Draft Water Intended for Human Consumption (Private Supplies) (Scotland) Regulations 2017: consultation

Consultation on regulations to replace the existing Private Water Supplies (Scotland) Regulations 2006.

Annex D - Partial Business and Regulatory Impact Assessment

Title of Proposal

The Water Intended for Human Consumption (Private Supplies) (Scotland) Regulations 2017 ("the draft Regulations")

Purpose and intended effect


The Private Water Supplies (Scotland) Regulations 2006 ("the existing Regulations") implement the Directive 98/83/EC ("Drinking Water Directive") in so far as it applies to large private water supplies (referred to as 'Type A supplies') and small private water supplies (referred to as 'Type B supplies').

Some changes were made to the Drinking Water Directive by Directive ( EU) 2015/1787. These changes need to be implemented by 27 October 2017.


To implement afresh, for large private water supplies, the Drinking Water Directive and Directive 2013/51/Euratom by replacing the existing Regulations (in so far as they apply to those supplies), with the draft Regulations. The provisions of the draft Regulations are therefore intended to implement:

  • Directive 98/83/EC on the quality of water intended for human consumption ("the Drinking Water Directive"),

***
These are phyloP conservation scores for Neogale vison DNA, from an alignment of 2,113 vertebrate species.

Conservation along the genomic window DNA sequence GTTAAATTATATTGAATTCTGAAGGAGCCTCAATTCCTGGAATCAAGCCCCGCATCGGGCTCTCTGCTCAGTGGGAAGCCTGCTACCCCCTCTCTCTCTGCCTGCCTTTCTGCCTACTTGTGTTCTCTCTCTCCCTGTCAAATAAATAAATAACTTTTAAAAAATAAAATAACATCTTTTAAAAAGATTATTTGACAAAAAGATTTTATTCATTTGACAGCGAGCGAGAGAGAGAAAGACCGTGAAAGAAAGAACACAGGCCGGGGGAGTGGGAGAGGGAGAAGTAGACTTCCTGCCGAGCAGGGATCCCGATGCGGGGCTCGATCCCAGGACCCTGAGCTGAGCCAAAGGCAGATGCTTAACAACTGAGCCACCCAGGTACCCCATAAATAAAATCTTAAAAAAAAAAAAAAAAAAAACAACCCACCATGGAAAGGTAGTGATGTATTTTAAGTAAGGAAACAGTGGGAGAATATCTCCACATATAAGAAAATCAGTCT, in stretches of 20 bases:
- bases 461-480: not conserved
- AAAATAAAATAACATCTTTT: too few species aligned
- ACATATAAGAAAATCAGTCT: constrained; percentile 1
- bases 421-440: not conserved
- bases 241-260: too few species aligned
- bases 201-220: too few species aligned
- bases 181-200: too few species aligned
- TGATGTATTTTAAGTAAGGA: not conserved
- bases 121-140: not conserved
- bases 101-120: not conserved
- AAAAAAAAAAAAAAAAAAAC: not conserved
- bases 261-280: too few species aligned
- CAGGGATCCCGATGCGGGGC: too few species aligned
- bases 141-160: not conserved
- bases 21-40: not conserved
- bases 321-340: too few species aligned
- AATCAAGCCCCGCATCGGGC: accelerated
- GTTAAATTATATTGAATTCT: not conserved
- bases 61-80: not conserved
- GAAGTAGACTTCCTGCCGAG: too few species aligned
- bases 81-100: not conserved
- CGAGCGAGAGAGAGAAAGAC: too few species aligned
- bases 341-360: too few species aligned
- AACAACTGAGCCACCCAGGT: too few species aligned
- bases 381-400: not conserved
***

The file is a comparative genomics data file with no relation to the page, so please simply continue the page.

• Directive ( EU) 2015/1787 amending Annexes II and III to the Drinking Water Directive ("the Amending Directive"), and
  • Directive 2013/51/Euratom laying down requirements for the protection of the health of the general public with regard to radioactive substances in water intended for human consumption ("the Euratom Directive").

It is proposed that, for small private water supplies, a separate set of Regulations will update, and possibly replace, the existing Regulations .

The Amending Directive revises and replaces Annexes II and III to the Drinking Water Directive, which lay down the minimum requirements of the monitoring programmes for all water intended for human consumption and the specifications for analysis of different parameters. The specifications in the annexes require to be updated in the light of scientific and technical progress and to be consistent with other EU legislation. The Amending Directive is required to be transposed into domestic legislation by 27 October 2017.